6. A system for detecting engine knocking as set forth in claim 7, wherein the difference between the current period and the previous period value stored in said computing device is determined by reference to mean values of the period.
7. A system for detecting engine knocking as set forth in claim 2, wherein said period measuring means comprises:
(a) a clock oscillator for generating a reference clock pulse signal as a standard time signal;
(b) a counter connected to said clock oscillator for counting the clock pulse signals generated from said clock oscillator; and
(c) a timing controller connected to said crankshaft angle sensor for receiving the pulse signal generated from said crankshaft angle sensor and outputting an interrupt request signal to said computing device to execute instructions for determining the difference between the current period and the previous value stored in said calculating device and for comparing the current difference with a reference value stored in said computing device in order to determine the presence or absence of engine knocking.
8. A system for detecting engine knocking as set forth in claim 2, which further comprises:
(a) an D-A converter for converting a digital signal outputted from said computing device representative of a rate of change of the difference between the current period and the previous period value stored in said computing device into an analog signal; and
(b) an indicator for indicating the rate of change outputted from said D-A converter.
9. A system for detecting engine knocking as set forth in claim 2, which further comprises an ignition signal generator connected to said crankshaft angle sensor and said computing device for outputting a basic ignition signal by reference to an ignition timing signal and a dwell angle signal obtained in accordance with an output from said computing device on the basis of data inputted thereinto when said computing device determines the absence of engine knocking and for outputting a delayed ignition signal when said computing device determines the presence of engine knocking.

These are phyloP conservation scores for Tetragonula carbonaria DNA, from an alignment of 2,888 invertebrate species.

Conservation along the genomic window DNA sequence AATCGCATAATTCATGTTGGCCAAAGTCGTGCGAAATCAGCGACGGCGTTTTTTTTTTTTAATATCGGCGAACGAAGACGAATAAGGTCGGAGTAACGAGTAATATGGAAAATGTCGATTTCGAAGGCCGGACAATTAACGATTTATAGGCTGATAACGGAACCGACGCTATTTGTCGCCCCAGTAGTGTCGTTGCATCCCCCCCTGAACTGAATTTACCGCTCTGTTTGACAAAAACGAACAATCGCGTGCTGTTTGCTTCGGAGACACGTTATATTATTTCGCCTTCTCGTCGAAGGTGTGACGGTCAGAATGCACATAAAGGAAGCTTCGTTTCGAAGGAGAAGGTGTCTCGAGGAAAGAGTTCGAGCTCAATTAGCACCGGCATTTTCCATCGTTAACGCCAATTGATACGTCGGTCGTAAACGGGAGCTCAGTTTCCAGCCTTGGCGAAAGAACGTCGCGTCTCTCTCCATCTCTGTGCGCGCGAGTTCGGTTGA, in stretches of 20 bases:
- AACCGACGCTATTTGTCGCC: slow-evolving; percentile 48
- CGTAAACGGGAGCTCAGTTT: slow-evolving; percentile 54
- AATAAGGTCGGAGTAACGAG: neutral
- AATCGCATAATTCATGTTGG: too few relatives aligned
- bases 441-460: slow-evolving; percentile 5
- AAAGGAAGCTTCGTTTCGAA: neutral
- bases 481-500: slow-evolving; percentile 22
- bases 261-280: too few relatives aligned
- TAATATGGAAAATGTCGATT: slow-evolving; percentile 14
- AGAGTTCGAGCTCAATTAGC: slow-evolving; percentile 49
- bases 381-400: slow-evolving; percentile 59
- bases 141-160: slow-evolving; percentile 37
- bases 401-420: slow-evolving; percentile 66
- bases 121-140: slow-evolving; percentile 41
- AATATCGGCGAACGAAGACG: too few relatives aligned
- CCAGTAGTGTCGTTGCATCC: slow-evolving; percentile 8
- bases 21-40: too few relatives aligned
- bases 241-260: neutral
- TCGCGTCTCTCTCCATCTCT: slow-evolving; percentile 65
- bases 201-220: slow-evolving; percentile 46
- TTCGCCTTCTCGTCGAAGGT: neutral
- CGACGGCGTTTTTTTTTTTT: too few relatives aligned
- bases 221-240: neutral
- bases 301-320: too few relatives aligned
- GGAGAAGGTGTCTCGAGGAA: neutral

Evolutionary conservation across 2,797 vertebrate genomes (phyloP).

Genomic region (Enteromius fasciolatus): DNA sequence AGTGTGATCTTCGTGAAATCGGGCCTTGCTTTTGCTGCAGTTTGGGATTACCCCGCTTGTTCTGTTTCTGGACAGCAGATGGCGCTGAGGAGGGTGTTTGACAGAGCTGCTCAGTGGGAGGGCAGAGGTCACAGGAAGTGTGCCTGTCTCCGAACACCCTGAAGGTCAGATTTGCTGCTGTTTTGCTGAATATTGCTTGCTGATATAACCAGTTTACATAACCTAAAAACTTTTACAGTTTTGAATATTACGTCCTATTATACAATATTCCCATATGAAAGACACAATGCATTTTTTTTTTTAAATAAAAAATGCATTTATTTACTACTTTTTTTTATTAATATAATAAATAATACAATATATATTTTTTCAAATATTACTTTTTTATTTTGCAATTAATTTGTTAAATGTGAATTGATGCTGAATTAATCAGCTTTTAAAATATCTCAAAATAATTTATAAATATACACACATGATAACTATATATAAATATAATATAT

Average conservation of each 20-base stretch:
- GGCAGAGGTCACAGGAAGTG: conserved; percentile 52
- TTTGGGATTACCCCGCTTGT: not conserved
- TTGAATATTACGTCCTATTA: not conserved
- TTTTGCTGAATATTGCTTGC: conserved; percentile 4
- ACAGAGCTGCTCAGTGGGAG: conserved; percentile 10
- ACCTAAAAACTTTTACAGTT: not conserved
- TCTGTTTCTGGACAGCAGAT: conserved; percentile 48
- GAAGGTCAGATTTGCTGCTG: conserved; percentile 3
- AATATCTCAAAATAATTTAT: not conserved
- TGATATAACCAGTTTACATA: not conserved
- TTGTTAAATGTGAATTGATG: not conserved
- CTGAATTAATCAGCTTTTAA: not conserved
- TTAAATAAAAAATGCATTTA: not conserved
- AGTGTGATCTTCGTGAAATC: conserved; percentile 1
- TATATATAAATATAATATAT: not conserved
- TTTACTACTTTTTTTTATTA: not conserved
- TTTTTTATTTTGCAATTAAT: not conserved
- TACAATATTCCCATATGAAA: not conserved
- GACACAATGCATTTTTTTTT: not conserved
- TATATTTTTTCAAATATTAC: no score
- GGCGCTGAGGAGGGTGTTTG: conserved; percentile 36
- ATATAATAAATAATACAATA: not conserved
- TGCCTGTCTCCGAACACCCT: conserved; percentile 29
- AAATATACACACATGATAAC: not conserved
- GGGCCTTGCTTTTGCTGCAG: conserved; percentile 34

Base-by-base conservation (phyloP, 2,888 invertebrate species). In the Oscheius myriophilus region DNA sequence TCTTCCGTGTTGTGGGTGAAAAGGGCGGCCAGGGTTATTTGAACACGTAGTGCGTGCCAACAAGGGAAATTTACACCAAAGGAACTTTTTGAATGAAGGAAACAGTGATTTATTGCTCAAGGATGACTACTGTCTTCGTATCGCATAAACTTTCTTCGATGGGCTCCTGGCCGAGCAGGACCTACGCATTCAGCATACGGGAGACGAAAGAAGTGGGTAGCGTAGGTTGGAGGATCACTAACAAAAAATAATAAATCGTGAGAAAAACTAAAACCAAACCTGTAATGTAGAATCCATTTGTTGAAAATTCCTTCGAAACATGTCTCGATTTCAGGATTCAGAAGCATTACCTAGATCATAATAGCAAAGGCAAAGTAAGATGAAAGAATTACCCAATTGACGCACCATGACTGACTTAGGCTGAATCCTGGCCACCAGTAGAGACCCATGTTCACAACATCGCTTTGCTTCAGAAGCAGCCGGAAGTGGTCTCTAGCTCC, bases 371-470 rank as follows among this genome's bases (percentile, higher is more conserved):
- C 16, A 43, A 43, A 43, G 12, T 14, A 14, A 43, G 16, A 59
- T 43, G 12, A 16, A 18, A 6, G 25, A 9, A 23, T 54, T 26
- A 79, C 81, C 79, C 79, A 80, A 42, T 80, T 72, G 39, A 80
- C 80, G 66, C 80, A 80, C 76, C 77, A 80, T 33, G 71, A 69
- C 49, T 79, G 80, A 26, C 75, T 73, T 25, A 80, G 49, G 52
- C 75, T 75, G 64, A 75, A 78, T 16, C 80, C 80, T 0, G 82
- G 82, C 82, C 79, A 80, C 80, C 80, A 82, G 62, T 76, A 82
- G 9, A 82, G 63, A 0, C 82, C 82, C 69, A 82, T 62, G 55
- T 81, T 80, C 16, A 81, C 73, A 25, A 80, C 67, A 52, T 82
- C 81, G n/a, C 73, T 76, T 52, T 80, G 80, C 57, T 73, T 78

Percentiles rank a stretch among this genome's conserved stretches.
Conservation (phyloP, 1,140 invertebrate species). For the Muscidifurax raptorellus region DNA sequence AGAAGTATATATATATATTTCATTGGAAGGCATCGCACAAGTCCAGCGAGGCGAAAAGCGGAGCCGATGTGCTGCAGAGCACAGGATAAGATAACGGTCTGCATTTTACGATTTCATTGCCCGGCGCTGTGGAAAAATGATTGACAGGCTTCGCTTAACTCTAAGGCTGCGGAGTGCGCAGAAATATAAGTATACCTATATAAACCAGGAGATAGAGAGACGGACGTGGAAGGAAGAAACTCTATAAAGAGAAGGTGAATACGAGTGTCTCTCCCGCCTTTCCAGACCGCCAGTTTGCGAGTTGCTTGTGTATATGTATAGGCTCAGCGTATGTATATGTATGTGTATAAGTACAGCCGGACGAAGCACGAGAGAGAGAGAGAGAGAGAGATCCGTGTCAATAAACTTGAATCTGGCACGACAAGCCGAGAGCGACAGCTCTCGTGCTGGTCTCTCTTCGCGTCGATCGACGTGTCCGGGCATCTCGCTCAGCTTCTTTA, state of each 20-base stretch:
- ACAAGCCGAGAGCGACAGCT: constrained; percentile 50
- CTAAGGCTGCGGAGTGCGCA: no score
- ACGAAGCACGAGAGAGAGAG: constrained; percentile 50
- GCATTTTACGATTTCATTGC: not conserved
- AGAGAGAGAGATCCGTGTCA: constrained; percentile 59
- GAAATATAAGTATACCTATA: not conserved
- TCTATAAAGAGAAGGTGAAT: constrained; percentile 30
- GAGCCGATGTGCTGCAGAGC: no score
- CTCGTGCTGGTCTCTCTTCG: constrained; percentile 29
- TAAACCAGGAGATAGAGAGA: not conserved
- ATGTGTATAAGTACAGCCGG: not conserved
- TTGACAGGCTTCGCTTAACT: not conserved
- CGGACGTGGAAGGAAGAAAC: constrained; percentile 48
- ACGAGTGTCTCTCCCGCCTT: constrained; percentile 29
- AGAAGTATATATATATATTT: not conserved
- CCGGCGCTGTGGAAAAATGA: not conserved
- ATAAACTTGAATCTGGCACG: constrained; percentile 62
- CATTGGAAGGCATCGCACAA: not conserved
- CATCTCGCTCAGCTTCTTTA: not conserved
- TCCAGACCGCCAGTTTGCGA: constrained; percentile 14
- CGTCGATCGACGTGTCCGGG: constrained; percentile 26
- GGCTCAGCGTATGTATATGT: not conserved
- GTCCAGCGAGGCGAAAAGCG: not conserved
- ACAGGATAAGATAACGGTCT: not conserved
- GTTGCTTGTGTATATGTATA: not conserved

10. A system for detecting engine knocking as set forth in claim 9, wherein said ignition signal generator comprises:
(a) a counter connected to said crankshaft angle sensor for counting a first pulse signal to measure the rotation of the crankshaft from a standard position at which said counter is reset by a second pulse signal;
(b) a first register for storing the ignition timing signal from said computing device;
(c) a second register for storing the dwell angle signal from said computing device;
(d) a first comparator for comparing the value in said counter with that in said first register and for outputting a set signal when the signals coincide;
(e) a second comparator for comparing the value in said counter with that in second register and for outputting a reset signal when the signals coincide; and
(f) a flip-flop for outputting an ignition signal operable to control the primary current of an ignition coil wherein said flip-flop is set by the set signal to start the ignition signal and is reset by the reset signal to stop the ignition signal.
11. A system for detecting engine knocking as set forth in claim 10, wherein the second pulse signal is generated every 120 degrees of crankshaft revolution when said system is used in connection with a six-cylinder engine.
12. A system for detecting engine knocking as set forth in claim 10, wherein the second pulse signal is generated every 180 degrees of crankshaft revolution when said system is used in connection with a four-cylinder engine.
13. A system for detecting engine knocking as set forth in claim 10, wherein the second pulse signal is generated every 90 degrees of crankshaft revolution when said system is used in connection with an eight-cylinder engine.
14. A system for detecting engine knocking as set forth in claim 2, wherein the computing device is a microcomputer having memory means.
15. The system of claim 2 wherein said small angle comprises about 2° of crankshaft rotation.
16. The system of claim 2 wherein said small angle comprises about 1° of crankshaft rotation.
17. The method of claim 1 wherein said small angle comprises about 2° of crankshaft rotation.
18. The method of claim 1 wherein said small angle comprises about 1° of crankshaft rotation.
US06/247,905 1980-03-28 1981-03-26 Method and system for controlling engine ignition timing Expired - Lifetime US4461257A (en)

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JP55-38968 1980-03-28
JP55-38967 1980-03-28
JP55038967A JPS6314766B2 (en) 1980-03-28 1980-03-28
JP55038968A JPS5846675B2 (en) 1980-03-28 1980-03-28

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DE (1) DE3111988C2 (en)
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US9464589B2 (en) 2012-02-15 2016-10-11 Israel Aerospace Industries Ltd. System and method for alerting and suppression of detonation and/or pre ignition phenomena in internal combustion engines by monitoring RPM fluctuation
CN104832347A (en) * 2014-11-18 2015-08-12 北汽福田汽车股份有限公司 Engine knock detection method and system

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FR2486161A1 (en) 1982-01-08
GB2075590A (en) 1981-11-18
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GB2075590B (en) 1984-08-08
DE3111988C2 (en) 1985-05-30